At The American Conservative, Daniel Larison urges caution regarding a new group founded by Steve Bannon and Frank Gaffney, and in assessing any threat posed by China. He writes:
The New York Times reports on the Committee on the Present Danger: China, the group organized by Steve Bannon and Frank Gaffney to engage in threat hyperinflation about China:
The NYT tells readers, In a ballroom across from the Capitol building, an unlikely group of military hawks, populist crusaders, Chinese Muslim freedom fighters and followers of the Falun Gong has been meeting to warn anyone who will listen that China poses an existential threat to the United States that will not end until the Communist Party is overthrown.
If the warnings sound straight out of the Cold War, they are. The Committee on the Present Danger, a long-defunct group that campaigned against the dangers of the Soviet Union in the 1970s and 1980s, has recently been revived with the help of Stephen K. Bannon, the president’s former chief strategist, to warn against the dangers of China.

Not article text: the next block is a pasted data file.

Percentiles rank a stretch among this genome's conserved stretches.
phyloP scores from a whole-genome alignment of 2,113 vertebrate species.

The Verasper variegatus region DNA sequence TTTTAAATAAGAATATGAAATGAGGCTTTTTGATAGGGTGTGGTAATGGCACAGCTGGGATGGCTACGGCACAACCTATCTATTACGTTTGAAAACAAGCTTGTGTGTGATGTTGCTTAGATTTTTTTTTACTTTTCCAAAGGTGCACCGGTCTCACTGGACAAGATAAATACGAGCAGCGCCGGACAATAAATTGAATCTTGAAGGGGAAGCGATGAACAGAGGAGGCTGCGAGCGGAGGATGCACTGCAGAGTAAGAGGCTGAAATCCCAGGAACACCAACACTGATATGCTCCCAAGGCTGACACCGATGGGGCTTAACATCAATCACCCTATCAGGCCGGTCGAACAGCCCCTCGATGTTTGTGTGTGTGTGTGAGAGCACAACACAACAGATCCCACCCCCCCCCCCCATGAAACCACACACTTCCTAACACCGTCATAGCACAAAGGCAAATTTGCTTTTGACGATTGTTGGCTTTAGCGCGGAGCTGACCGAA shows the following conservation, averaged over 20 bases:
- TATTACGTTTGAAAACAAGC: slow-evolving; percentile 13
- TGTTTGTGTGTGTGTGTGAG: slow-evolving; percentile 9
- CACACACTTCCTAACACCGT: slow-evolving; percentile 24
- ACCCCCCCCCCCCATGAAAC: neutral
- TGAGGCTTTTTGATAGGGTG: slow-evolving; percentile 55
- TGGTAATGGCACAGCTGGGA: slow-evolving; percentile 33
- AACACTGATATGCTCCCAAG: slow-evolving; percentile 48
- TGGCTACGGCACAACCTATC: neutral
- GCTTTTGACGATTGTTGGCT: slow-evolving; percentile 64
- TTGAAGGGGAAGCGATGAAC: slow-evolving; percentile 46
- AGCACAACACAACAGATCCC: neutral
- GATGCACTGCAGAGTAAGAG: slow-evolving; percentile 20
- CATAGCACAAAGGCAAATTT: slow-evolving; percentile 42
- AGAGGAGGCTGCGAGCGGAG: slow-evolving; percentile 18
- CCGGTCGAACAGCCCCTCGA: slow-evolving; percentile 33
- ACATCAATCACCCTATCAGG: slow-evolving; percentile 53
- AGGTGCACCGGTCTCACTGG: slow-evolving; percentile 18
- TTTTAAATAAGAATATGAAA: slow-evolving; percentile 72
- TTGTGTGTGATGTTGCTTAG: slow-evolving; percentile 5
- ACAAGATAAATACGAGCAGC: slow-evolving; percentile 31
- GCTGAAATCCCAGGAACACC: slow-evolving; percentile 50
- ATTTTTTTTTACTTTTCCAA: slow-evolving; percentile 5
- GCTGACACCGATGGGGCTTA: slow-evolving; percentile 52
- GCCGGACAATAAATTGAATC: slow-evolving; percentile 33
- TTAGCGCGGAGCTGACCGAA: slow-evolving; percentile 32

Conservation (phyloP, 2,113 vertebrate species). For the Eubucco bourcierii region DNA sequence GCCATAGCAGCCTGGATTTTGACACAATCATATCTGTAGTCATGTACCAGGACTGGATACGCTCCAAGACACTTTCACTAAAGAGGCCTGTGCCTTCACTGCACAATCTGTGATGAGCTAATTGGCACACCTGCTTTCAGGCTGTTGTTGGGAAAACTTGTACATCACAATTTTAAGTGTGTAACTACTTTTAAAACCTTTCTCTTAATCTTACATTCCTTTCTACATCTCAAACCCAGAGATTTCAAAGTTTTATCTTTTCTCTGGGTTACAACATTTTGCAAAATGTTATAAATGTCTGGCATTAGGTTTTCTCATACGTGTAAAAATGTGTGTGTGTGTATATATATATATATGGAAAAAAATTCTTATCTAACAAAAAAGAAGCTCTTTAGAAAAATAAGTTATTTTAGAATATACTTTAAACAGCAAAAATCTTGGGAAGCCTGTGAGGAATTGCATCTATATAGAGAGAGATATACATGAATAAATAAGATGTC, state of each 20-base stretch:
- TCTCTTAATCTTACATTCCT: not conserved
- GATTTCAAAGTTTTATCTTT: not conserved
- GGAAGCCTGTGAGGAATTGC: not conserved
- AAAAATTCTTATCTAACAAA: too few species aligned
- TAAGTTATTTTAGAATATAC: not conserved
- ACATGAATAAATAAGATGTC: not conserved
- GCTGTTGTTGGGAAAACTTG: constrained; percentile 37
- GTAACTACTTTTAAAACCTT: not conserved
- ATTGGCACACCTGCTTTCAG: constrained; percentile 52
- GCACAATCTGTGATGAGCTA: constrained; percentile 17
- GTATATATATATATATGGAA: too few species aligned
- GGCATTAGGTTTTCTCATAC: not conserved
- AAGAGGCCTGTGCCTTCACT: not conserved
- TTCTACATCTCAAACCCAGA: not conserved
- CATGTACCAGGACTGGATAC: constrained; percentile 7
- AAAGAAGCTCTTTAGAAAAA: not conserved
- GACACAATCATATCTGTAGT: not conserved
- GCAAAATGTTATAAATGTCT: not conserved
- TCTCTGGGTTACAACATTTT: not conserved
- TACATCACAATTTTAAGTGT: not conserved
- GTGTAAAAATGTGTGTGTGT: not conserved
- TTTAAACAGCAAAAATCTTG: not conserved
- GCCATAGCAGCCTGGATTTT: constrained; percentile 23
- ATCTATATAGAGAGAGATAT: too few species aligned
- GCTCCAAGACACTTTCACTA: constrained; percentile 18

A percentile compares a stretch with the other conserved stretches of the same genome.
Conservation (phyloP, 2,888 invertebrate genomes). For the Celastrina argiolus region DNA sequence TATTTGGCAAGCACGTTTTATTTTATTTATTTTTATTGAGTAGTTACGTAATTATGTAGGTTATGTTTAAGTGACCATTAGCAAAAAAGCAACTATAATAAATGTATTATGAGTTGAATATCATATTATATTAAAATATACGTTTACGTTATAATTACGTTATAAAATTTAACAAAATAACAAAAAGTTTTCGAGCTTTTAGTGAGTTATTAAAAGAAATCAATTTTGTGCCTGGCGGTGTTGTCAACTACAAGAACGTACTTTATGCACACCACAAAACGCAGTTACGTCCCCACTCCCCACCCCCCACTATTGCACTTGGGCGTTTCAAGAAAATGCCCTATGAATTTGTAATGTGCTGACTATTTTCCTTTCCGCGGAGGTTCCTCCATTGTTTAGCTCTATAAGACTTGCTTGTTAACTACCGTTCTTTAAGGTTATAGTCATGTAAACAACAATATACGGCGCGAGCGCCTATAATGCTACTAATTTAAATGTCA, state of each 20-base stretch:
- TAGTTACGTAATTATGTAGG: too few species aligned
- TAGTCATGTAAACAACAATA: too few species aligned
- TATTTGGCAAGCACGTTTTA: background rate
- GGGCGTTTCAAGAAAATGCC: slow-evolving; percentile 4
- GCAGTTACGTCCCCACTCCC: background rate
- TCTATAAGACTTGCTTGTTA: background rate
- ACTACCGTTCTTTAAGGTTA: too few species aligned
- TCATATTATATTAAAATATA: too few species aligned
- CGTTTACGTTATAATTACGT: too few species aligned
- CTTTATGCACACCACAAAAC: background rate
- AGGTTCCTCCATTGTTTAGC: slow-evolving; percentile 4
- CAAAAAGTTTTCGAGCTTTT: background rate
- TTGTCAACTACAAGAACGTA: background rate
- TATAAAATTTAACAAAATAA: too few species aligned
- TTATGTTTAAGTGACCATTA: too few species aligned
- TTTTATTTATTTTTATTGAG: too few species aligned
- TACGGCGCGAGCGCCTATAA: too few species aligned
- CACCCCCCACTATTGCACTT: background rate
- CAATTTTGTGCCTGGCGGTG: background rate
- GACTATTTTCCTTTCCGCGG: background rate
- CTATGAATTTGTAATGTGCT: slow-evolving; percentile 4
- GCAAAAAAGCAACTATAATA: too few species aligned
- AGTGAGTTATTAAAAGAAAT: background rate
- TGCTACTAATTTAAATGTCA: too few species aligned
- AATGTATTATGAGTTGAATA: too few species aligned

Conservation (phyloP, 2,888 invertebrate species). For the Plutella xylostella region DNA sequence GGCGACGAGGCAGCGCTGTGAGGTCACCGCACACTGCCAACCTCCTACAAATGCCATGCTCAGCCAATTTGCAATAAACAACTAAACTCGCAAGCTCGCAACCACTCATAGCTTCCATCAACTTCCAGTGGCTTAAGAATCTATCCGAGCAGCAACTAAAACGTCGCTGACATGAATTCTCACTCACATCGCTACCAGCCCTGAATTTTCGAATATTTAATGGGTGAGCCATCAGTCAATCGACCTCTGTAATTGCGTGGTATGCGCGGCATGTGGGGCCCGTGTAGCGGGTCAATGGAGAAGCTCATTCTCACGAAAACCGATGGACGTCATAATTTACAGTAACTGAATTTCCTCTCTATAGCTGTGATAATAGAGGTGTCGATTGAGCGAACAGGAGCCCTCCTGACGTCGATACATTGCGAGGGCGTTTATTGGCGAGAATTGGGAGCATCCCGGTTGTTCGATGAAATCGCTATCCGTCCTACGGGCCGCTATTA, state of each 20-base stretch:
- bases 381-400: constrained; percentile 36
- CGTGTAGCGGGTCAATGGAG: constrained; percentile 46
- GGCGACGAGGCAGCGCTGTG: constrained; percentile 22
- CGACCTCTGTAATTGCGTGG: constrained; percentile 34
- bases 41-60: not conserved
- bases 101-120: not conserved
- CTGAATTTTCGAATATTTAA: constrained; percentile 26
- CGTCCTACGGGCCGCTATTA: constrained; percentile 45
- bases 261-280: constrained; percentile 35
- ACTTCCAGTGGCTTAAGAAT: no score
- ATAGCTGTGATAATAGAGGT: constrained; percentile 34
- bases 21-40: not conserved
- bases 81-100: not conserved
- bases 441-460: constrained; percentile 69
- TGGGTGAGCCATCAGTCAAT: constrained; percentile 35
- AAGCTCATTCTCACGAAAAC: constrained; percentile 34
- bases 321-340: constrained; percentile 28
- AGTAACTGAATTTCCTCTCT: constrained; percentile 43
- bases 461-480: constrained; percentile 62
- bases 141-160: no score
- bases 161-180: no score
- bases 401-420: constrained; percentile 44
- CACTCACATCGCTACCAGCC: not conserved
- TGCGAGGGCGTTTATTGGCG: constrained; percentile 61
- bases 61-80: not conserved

Larison continues, pointing out:
It makes no sense to apply a Cold War model to the U.S. and China. The CPD hawks want to turn economic competition into an all-encompassing rivalry, but this would be unnecessary and extremely costly. China may aspire to be the dominant power in East Asia, but given their size, their wealth, and the geography it is difficult to see how the U.S. could realistically prevent that. Short of a catastrophic war that would severely harm the global economy and our security, the U.S. cannot maintain its current position in the region for much longer. Instead of promoting the idea that conflict between the U.S. and China is inevitable, as the CPD does, we should be reassessing what the U.S. role in the region should be and deciding how much of that role is vitally important for the U.S. The U.S. needs to be clear that it will aid its allies if they are attacked, but that it is not looking for a fight with China over uninhabited rocks in the ocean.
It is an indictment of our foreign policy debates that exaggerating threats and seeking conflict are what it takes to be taken seriously in D.C. If the CPD members were considered “xenophobes and fringe elements” before now, that should make us think twice before following their advice in sabotaging what is one of the most important bilateral relationships that the U.S. has.
Read more here.